Geetie was founder and Managing Director of The Duke of Cambridge organic gastropub in north London, the only one to earn Soil Association certification. She grew up in a commune in Worcestershire, which gave her a solid grounding in organic issues. Geetie later worked in the restaurant trade and opened the pub in 1998 with the view to running a business that was ethical as well as profitable, serving organic food and upholding the highest sustainable business practices.
Pat is a former editor of The Ecologist, and has a long relationship with the organic movement. She wrote the Soil Association book Stuffed: Positive Action to Prevent a Global Food Crisis and contributed to the Stuffed website. She also hosted some of the London premiers for the Soil Association-backed film Food Inc. She is a passionate believer in the role organic food plays in health and was on the panel of the Rethinking Diets workshop at our 2012 conference. She has previously headed up CIWF’s award-winning campaign against the Nocton mega-dairy and has worked on sustainability projects with Neal’s Yard Remedies.
Charles worked in the agricultural merchanting trade for a number of years, ending up with his own company. This progressed into a major transport, distribution and warehousing business based in the West Country. He has always farmed livestock in addition to his commercial activities and for the past eight years has been a full time working farmer. Since 2003 Charles has been a member of the Soil Association Producer Board, seeking to represent the interests of upland livestock producers. He took over as Chair of the Producer Board in 2004 and has been a member of the Soil Association Standards Board since 2005.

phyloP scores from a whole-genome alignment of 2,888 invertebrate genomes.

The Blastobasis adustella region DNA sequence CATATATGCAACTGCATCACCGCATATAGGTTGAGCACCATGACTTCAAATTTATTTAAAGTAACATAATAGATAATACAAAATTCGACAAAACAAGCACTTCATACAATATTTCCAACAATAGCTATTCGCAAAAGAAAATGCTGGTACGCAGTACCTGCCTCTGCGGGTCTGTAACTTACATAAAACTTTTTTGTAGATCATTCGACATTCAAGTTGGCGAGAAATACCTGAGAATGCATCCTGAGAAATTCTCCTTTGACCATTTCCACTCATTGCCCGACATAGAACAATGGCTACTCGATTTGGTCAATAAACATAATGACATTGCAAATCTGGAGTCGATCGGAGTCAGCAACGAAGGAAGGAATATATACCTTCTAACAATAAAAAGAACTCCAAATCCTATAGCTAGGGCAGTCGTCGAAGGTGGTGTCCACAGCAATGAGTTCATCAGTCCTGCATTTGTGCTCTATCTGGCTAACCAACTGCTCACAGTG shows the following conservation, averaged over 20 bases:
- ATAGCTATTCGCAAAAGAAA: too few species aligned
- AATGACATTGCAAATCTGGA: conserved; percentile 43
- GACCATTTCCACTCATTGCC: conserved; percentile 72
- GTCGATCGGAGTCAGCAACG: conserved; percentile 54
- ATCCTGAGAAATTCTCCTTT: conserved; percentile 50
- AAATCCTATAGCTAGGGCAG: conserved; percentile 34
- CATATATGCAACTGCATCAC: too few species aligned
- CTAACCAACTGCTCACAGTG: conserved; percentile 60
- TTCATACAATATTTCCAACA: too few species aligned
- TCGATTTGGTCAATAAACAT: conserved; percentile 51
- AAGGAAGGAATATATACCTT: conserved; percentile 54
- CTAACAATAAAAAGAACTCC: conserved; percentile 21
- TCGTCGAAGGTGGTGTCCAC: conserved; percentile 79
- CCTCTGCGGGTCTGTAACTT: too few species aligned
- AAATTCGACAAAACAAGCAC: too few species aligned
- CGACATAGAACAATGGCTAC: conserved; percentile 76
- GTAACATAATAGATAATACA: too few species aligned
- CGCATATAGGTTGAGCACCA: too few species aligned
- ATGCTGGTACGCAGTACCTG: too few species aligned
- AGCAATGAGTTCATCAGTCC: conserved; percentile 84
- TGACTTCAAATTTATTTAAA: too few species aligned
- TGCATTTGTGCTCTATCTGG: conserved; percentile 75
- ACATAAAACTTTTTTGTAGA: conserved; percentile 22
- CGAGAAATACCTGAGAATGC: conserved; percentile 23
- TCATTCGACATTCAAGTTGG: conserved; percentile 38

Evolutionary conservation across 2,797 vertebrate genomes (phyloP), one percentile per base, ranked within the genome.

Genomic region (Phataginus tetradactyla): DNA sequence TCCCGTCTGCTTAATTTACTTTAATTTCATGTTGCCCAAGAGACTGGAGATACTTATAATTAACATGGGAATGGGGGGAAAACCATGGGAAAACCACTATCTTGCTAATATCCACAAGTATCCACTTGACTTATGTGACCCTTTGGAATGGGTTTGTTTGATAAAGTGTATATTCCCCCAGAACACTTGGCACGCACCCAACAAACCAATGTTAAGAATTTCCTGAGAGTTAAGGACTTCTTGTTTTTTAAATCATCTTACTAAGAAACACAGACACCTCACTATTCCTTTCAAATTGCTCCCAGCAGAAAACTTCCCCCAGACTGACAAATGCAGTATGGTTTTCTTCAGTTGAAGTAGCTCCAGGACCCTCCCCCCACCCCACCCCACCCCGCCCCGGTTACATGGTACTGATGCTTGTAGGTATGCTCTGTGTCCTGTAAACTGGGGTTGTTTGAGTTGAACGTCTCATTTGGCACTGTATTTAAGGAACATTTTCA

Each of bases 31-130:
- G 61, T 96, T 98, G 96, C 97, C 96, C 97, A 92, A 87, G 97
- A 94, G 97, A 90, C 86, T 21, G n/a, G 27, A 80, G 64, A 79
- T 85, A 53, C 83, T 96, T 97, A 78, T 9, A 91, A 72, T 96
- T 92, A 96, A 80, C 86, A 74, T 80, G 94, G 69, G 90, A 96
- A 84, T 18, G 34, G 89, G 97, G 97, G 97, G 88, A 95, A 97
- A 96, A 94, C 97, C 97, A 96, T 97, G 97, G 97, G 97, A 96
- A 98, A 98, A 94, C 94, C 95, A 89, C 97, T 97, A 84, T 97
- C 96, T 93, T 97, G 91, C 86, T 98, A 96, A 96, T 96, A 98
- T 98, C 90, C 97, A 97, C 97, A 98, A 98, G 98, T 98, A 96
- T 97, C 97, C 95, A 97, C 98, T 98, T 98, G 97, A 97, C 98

Andrew joined the Soil Association in 1973 and three years later founded The Village Bakery Melmerby, which became one of the country’s leading organic bakeries. He left The Village Bakery in 2002, did a Masters in Food Policy and wrote Bread Matters, described by one reviewer as ‘a searing critique of commercial baking methods’. In 2008, he co-founded the Real Bread Campaign, which aims to bring good bread to every neighbourhood in the land. In 2011, he received the Special Judges Award at the BBC Food & Farming Awards for ‘changing the way we think about bread’. From 2003-09, he chaired the Soil Association Processing Standards Committee and sat on the Standards Board and Certification Scrutiny Committee. Now based near Edinburgh, he is developing a small agro-forestry project on five organic acres producing food, fuel and a diverse landscape.
Nigel has run a trout farm in Cumbria for the past 25 years, which was amongst the first to become organic. He has been instrumental in developing organic standards for fish and is chair of the aquaculture standards committee. Nigel has a background in teaching, some of it in the developing world.
The current Management Committee:
Orna NiChionna - Chair
Dennis Overton - Vice Chair
Neil Canetty-Clarke - Hon. Treasurer
Charles Weston - Elected by Council